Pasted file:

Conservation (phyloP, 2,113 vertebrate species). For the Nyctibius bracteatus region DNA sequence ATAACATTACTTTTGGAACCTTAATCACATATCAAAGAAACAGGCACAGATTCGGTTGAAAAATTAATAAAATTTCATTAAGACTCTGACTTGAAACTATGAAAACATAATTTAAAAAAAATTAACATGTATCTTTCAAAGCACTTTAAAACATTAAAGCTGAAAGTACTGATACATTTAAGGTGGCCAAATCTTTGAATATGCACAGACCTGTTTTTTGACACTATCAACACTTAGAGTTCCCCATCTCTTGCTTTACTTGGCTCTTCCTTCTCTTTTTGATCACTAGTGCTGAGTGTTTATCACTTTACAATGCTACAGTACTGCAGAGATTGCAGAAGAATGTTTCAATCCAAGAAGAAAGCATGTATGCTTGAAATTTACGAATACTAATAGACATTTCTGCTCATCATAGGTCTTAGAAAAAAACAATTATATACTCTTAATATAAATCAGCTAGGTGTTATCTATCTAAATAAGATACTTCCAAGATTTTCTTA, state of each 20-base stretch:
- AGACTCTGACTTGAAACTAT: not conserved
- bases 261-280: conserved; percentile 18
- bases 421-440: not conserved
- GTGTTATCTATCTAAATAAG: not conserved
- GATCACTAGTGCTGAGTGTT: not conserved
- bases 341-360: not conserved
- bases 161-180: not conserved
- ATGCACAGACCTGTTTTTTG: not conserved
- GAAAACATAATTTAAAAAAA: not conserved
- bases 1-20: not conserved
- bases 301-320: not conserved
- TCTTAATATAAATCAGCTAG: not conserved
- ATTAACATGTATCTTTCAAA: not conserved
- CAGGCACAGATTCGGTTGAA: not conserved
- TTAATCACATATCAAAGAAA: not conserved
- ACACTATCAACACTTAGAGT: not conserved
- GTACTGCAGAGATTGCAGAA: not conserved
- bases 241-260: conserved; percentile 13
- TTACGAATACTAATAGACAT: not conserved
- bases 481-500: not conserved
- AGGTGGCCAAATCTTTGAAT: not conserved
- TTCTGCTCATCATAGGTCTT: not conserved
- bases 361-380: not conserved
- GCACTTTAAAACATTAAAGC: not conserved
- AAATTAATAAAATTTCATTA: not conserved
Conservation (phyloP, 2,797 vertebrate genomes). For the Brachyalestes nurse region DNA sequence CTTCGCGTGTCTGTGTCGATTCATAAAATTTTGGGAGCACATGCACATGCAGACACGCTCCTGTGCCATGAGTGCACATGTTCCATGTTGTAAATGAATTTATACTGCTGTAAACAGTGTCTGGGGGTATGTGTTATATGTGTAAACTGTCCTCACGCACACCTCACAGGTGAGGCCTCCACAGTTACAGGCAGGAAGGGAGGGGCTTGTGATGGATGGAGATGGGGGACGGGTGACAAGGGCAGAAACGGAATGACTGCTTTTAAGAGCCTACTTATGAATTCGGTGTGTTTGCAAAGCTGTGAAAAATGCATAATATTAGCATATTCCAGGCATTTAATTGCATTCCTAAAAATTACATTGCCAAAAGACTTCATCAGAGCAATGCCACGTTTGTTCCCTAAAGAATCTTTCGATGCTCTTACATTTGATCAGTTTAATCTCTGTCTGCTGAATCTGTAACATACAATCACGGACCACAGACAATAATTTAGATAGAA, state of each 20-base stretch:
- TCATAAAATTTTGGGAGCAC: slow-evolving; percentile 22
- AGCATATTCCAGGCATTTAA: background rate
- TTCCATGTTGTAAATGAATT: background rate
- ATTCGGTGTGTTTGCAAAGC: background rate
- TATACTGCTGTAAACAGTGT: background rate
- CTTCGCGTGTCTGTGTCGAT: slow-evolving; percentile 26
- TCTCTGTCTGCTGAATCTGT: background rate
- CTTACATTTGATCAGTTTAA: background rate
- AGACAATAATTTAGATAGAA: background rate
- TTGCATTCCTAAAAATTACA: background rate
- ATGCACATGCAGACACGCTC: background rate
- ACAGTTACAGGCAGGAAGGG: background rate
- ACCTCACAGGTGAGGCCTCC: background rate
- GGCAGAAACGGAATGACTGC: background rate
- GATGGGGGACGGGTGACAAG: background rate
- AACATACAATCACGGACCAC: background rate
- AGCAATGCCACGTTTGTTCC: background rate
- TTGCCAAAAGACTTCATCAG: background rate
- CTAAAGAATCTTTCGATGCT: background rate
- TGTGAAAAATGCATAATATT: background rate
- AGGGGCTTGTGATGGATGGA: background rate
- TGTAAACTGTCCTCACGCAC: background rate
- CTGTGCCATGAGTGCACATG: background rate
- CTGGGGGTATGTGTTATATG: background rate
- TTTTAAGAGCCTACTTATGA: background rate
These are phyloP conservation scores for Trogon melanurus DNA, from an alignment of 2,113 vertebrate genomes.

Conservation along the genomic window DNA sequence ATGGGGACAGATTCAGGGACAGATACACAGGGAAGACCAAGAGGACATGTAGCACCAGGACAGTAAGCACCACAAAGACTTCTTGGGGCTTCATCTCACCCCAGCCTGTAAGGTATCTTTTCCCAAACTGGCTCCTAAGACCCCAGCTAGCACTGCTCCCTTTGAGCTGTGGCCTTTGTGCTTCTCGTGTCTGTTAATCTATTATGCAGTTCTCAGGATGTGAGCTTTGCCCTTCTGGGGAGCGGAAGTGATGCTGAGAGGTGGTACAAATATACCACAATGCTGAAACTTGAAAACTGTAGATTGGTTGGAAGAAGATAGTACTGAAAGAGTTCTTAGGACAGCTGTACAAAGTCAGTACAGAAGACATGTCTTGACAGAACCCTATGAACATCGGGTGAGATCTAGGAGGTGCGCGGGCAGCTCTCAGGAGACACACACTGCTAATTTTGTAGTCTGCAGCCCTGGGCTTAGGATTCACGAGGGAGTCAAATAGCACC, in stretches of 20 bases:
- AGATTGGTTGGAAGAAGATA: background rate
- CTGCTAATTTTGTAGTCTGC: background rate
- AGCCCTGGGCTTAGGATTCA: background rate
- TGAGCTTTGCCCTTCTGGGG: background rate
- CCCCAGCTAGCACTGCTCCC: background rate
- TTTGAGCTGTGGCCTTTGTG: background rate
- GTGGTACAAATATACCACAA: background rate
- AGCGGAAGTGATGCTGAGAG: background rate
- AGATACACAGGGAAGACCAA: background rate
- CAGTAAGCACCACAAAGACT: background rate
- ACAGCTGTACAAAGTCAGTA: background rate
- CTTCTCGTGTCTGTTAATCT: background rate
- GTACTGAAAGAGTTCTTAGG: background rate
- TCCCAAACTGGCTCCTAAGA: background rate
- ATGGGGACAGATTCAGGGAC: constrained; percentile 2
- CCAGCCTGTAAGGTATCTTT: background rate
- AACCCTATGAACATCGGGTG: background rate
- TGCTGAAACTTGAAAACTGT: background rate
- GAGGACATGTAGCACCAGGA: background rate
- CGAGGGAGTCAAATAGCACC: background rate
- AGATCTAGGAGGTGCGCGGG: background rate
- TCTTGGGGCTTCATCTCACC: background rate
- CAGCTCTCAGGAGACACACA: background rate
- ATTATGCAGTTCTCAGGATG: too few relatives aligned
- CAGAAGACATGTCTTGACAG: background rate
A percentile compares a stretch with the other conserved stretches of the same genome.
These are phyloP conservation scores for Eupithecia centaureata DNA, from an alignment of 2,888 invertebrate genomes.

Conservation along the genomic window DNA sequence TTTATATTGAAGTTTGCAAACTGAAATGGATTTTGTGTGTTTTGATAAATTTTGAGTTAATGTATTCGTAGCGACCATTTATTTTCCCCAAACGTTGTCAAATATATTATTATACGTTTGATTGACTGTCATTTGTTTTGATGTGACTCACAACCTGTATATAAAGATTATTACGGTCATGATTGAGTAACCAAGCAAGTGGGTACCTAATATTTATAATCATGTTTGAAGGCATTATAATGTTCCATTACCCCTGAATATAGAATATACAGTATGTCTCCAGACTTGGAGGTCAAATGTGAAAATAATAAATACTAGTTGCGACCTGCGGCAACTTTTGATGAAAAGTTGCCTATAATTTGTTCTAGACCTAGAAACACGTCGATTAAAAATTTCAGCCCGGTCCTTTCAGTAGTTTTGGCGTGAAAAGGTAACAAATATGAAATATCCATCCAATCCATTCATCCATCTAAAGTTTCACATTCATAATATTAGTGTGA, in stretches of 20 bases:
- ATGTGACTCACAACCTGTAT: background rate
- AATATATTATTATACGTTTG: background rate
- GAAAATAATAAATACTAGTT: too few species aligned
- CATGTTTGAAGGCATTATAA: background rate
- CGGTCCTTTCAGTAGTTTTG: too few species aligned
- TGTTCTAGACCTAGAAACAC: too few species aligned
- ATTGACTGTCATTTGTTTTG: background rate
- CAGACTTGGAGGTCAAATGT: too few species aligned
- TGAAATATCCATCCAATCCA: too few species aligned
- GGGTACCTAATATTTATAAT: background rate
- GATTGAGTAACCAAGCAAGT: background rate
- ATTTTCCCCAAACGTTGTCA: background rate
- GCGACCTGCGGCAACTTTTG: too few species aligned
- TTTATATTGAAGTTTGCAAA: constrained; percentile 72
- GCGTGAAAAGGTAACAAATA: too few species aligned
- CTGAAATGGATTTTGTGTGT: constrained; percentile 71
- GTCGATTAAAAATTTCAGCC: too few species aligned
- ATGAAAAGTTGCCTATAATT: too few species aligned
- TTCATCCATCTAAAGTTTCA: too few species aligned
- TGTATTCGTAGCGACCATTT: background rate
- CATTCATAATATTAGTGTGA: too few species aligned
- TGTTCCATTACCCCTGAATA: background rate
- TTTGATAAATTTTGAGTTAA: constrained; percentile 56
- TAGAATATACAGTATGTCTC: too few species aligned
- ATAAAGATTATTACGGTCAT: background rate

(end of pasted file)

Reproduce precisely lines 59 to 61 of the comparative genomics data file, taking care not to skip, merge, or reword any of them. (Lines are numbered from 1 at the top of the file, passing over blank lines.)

- CCCCAGCTAGCACTGCTCCC: background rate
- TTTGAGCTGTGGCCTTTGTG: background rate
- GTGGTACAAATATACCACAA: background rate